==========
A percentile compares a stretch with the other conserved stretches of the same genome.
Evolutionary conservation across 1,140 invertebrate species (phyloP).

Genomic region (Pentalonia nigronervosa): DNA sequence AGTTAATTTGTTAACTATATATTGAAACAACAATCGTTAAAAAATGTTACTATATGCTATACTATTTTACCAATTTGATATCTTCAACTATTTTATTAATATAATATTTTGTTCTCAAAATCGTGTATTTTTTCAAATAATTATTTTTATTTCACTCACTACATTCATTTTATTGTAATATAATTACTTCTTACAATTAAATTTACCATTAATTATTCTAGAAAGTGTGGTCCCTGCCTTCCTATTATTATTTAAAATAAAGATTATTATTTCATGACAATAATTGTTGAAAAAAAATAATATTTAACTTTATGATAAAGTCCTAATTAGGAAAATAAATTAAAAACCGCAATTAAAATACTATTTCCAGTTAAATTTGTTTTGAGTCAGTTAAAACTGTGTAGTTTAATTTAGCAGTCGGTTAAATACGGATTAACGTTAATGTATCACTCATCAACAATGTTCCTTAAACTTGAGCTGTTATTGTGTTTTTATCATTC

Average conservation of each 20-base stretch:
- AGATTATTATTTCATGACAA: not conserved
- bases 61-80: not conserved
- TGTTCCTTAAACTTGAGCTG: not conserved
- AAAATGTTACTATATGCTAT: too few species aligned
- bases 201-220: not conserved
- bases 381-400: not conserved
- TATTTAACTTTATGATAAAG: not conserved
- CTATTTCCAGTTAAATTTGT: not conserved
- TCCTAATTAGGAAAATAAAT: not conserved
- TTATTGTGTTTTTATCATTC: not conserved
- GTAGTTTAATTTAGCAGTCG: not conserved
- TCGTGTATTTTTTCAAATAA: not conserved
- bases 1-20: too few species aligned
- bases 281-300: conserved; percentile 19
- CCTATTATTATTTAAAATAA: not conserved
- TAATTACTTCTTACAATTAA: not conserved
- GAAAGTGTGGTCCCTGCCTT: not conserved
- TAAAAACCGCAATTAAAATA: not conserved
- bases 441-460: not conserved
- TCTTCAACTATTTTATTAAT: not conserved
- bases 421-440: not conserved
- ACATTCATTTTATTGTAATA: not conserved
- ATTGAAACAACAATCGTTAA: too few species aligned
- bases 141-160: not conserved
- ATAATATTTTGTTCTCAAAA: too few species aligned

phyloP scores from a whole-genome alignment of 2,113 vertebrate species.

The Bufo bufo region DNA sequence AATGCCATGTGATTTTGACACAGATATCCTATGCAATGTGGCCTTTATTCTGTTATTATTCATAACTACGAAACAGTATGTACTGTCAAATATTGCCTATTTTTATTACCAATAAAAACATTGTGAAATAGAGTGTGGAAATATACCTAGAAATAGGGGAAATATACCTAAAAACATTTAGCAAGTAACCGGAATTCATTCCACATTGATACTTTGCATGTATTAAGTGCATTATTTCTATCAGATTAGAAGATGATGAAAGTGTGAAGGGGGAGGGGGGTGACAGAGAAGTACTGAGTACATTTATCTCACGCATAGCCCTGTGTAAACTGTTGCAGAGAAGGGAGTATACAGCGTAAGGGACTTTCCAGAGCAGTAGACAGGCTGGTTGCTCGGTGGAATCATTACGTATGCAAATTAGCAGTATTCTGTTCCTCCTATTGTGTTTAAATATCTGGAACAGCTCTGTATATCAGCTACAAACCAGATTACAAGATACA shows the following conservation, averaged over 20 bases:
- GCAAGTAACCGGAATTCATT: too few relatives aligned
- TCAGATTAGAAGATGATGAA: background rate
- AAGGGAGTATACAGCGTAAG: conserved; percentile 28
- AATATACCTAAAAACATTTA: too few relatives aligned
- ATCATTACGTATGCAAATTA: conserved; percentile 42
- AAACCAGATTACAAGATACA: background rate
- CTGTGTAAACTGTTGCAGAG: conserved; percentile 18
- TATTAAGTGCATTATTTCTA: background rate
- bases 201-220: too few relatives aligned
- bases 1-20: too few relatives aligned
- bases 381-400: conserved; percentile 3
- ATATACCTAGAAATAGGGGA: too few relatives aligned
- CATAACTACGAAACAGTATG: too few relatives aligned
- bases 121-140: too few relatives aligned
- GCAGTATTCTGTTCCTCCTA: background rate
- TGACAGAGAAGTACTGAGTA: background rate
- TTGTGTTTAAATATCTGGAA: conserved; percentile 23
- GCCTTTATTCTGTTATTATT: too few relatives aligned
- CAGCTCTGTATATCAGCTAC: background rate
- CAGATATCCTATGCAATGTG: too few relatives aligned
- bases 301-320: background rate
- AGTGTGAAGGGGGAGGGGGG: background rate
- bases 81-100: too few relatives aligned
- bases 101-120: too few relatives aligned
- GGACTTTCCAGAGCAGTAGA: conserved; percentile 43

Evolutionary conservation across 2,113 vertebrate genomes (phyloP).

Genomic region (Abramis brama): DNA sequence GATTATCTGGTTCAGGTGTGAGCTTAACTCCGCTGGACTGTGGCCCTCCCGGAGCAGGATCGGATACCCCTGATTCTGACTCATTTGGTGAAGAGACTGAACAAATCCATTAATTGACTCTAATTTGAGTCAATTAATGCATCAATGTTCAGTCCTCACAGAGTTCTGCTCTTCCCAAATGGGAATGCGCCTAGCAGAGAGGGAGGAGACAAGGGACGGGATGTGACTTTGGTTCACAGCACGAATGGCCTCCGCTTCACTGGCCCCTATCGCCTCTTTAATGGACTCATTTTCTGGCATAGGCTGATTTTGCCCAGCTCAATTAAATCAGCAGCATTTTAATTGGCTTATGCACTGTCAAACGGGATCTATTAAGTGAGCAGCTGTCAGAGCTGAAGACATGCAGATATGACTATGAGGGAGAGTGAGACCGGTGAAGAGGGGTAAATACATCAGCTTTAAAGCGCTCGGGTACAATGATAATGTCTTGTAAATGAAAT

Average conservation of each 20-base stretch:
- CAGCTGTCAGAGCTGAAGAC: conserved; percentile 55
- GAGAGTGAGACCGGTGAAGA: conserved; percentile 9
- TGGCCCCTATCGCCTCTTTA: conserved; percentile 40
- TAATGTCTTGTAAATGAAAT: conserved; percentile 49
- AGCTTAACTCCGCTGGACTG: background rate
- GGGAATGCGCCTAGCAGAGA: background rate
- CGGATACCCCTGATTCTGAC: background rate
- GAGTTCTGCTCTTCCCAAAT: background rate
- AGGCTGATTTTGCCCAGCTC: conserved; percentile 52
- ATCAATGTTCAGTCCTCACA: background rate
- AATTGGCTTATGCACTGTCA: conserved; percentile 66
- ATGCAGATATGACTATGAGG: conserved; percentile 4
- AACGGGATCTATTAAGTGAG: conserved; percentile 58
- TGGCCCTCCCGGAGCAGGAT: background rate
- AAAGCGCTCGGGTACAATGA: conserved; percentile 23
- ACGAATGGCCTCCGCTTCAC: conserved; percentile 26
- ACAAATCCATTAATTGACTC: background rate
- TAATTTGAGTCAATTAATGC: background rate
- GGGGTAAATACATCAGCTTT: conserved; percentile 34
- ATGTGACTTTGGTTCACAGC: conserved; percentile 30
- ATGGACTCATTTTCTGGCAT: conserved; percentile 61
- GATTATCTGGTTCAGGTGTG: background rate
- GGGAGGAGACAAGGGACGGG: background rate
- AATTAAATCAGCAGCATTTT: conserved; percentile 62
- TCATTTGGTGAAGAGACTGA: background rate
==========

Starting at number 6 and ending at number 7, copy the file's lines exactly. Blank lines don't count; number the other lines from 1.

- bases 61-80: not conserved
- TGTTCCTTAAACTTGAGCTG: not conserved